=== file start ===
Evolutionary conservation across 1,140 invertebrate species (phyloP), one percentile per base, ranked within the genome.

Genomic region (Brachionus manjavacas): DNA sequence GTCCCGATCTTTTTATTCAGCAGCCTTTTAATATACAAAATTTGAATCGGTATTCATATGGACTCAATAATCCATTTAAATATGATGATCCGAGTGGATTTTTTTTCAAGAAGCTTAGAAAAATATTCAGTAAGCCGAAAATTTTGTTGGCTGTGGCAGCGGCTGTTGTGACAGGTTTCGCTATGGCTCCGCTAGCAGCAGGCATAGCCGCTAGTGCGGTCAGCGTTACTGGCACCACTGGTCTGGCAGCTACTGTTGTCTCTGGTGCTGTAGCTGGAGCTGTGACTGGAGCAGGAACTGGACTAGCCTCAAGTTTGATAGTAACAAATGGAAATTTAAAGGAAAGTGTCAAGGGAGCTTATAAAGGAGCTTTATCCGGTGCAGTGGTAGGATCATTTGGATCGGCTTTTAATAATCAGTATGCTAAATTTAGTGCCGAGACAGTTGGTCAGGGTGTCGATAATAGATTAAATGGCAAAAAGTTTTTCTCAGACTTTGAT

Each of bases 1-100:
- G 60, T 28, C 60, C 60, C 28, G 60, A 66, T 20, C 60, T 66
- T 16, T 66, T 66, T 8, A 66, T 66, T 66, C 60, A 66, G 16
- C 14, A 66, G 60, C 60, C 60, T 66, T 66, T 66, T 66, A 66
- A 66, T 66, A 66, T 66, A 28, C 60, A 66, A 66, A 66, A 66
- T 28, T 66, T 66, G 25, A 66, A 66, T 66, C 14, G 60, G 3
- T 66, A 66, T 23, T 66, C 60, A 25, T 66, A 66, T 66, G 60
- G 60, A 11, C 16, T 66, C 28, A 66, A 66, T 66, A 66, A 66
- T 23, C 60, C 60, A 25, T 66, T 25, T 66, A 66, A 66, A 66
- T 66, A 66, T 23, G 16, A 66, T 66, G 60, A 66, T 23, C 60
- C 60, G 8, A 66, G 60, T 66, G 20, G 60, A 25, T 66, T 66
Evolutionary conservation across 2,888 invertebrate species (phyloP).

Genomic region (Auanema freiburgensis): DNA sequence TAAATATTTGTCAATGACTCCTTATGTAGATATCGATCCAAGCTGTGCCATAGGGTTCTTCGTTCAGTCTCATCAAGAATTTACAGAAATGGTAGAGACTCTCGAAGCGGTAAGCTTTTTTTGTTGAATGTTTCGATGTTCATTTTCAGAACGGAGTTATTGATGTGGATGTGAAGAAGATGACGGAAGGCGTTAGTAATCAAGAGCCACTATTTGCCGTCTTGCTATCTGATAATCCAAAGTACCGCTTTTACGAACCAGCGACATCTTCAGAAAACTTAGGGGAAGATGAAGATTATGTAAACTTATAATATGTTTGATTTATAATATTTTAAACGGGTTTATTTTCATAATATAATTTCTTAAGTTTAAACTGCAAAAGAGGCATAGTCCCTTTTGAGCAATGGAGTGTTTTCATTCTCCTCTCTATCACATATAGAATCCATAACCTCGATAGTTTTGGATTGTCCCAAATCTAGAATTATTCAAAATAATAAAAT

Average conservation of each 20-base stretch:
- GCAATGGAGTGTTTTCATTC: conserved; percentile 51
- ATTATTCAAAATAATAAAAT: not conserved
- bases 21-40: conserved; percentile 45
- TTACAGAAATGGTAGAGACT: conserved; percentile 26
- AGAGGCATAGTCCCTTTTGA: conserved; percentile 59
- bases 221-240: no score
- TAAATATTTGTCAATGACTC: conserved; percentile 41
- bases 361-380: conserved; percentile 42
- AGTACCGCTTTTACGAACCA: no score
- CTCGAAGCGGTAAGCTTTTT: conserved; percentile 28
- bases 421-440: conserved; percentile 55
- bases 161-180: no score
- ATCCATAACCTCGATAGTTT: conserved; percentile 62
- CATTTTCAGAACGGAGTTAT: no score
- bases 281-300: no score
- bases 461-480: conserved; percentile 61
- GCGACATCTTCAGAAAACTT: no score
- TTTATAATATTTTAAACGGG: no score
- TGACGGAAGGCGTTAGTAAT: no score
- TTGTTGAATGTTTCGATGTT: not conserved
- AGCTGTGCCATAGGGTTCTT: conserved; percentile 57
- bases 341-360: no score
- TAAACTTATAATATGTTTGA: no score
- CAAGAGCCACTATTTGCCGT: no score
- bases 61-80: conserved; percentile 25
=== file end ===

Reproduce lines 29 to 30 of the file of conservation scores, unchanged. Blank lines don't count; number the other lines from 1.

- ATCCATAACCTCGATAGTTT: conserved; percentile 62
- CATTTTCAGAACGGAGTTAT: no score